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When does cardiac arrhythmia become life threatening?

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When does acute cardiac arrhythmia become life threatening? Lately I have been having episodes of heart skips, some pretty "big," to the point it's uncomfortable afterwards like being a bit lightheaded that lasts only a few seconds. Thanks, Pete

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Conditions Expert Dr. Otis Brawley Chief Medical Officer,
American Cancer Society

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Dear Pete, Anyone who suspects he has a heart rhythm problem needs to see a doctor immediately. This is the kind of problem that often should be seen as soon as suspected, in an emergency room. It could be a minor issue, but it could also quickly be life threatening. A good internist, family physician, or emergency medicine physician may even choose to refer you to a cardiologist for an immediate evaluation.

A cardiac arrhythmia is an abnormal beating of the heart. Normally the heart beats in a regular fashion in which the timing between beats is the same and the intensity of the heartbeat is the same for each beat. For each heartbeat, an electrical conduction through the heart stimulates the orderly contraction of the muscular sack known as the heart. This leads to pumping of blood to the rest of the body and maintenance of a good blood pressure. If the heart rate should be too fast or the heart beats in an irregular fashion, the heart's ability to pump blood can be compromised. Decreases of the flow of blood to the brain can lead to lightheadedness or even loss of consciousness or death. The lightheadedness or loss of consciousness can last for a few sections or a longer time. Patients with an arrhythmia may notice palpitations, a fast heartbeat, shortness of breath or feel nothing.

Some arrhythmias are caused by simple things and are easy to treat if diagnosed. Some people get them after consuming too much of a stimulant such as caffeine in coffee or soft drinks. For these folks the answer is simply decaffeinated drinks. Other foods can also cause some arrhythmias. Some drugs can also cause arrhythmia such as decongestant cold medicines. Drugs such as nicotine from cigarettes or cocaine also cause arrhythmias.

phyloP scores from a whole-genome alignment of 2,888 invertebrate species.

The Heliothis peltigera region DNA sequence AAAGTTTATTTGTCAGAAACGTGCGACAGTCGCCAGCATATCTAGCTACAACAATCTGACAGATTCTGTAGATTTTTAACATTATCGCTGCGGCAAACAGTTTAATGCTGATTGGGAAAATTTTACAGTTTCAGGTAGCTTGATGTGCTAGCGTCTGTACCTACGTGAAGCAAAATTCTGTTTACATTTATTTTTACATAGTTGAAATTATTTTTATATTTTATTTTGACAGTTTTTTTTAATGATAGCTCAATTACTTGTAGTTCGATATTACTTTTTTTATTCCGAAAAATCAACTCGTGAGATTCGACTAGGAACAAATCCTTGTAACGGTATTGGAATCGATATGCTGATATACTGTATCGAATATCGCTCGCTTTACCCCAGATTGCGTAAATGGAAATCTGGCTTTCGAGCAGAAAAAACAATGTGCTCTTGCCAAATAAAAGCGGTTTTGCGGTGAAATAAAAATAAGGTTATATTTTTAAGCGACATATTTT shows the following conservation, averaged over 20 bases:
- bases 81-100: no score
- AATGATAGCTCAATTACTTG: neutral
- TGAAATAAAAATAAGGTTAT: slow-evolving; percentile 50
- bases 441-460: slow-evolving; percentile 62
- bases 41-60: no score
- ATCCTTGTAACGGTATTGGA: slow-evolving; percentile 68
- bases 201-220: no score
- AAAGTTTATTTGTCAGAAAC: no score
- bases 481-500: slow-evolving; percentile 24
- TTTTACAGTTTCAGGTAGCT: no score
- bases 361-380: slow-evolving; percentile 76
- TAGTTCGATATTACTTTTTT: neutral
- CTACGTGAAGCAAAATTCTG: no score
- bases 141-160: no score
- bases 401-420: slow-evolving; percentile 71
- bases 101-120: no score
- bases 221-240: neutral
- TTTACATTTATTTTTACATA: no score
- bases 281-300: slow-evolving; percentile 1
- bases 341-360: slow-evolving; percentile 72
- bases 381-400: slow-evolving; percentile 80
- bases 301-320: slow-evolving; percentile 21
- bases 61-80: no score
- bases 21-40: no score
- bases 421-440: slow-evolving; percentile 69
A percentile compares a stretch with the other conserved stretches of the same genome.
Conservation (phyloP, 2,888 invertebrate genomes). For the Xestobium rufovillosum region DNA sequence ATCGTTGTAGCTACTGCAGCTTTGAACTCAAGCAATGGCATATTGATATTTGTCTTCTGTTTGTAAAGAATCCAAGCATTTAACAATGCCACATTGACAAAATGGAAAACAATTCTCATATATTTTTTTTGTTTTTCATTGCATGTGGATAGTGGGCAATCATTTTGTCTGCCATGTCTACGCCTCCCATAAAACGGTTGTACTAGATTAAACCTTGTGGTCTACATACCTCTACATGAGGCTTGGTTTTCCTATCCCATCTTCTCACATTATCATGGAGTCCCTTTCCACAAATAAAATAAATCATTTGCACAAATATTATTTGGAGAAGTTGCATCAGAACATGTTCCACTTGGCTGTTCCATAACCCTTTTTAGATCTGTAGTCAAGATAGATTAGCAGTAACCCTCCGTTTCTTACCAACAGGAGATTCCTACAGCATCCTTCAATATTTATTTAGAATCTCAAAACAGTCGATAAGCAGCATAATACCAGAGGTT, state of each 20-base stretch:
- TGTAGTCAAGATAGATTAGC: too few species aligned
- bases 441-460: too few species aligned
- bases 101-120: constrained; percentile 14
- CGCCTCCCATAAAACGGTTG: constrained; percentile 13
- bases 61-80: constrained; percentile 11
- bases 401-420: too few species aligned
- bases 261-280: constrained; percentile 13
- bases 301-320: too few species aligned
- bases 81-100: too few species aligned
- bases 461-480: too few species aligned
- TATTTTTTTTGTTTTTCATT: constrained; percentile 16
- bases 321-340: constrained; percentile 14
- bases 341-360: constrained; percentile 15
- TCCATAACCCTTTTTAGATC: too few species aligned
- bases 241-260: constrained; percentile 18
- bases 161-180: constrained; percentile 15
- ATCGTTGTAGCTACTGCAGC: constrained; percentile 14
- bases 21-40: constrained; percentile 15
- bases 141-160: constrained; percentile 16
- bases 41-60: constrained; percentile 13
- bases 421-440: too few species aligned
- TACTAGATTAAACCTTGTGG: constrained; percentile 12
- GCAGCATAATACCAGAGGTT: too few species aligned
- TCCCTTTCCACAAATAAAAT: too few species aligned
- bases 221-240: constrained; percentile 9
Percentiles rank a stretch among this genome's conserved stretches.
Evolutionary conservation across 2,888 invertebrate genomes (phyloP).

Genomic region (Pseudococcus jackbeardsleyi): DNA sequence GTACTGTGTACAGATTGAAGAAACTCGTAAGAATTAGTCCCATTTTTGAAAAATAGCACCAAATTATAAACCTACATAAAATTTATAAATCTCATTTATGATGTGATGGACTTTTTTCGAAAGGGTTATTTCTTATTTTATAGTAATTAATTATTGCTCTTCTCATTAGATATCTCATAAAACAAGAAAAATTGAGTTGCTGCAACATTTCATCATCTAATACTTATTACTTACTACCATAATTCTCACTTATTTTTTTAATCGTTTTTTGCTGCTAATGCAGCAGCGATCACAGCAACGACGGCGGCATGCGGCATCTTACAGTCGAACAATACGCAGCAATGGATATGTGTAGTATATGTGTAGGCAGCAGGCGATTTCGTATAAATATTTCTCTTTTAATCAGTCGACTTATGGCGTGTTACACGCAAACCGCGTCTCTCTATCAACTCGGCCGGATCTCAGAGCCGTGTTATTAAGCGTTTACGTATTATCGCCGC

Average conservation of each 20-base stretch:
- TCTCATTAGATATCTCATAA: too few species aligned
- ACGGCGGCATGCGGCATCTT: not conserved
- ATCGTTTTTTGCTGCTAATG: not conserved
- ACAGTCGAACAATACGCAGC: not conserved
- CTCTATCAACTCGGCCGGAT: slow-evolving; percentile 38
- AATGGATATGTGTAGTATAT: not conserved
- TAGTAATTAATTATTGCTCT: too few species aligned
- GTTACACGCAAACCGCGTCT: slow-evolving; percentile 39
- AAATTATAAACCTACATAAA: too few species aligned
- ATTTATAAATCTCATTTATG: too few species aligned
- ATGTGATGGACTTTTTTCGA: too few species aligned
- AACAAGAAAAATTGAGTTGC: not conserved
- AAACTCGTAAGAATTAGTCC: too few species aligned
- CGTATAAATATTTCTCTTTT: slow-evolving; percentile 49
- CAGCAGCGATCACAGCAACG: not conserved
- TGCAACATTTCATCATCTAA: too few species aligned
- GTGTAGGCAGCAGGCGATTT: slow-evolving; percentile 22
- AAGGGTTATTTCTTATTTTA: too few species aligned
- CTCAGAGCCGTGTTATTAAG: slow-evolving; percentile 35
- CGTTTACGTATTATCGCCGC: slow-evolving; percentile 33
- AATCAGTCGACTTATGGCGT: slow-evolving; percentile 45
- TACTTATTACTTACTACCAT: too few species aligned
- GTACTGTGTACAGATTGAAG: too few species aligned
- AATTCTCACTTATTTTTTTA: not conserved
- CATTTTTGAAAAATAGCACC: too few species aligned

Some of the more severe causes of arrhythmia can include inherited electrical conduction defects in the heart. These conditions can be complicated and need to be evaluated by a specialist. For example, children of women who have lupus are at risk for certain cardiac electrical conduction disorders. Some conduction disorders are caused by heart developmental defects that often do not manifest themselves in adulthood.

Some arrhythmias are due to damage to the heart muscle. This can be due to blockage of the heart arteries (this is called coronary artery disease). Decreased oxygen to the heart muscle can cause the heart to beat irregularly. Severely decreased oxygen can lead to death of the heart muscle and damage to the heart's electrical conduction system. A weakening of the heart due to years of high blood pressure can even cause arrhythmia due to an enlarging of the heart and weakening of the heart muscle. Rarely, we see a weakened heart muscle due to viral infection of the heart.

All arrhythmias should be taken seriously. We categorize them by where in the heart the arrhythmia is occurring. The atria are the upper part of the heart and the ventricles are the larger pump part of the heart in the bottom. Generally, atrial arrhythmias are less of a risk to health compared with ventricular arrhythmias. Untreated atrial arrhythmias can cause blood clots to form in the heart. These clots can break loose and lead to strokes if the clots lodge in the brain. Ventricular arrhythmias can lead to a dramatic decrease in blood flow to the brain and other organs. This can lead to sudden death.

Some arrhythmias are treated with anti-arrhythmic medicines. Some are treated with a pacemaker, which is an instrument that electrically stimulates the heart to beat normally. Some arrhythmias even require an implanted defibrillator that monitors the heart and shocks the heart back to a normal rhythm should a dangerous rhythm develop. In some cases doctors may even do a surgical modification of the electrical system to prevent arrhythmias.

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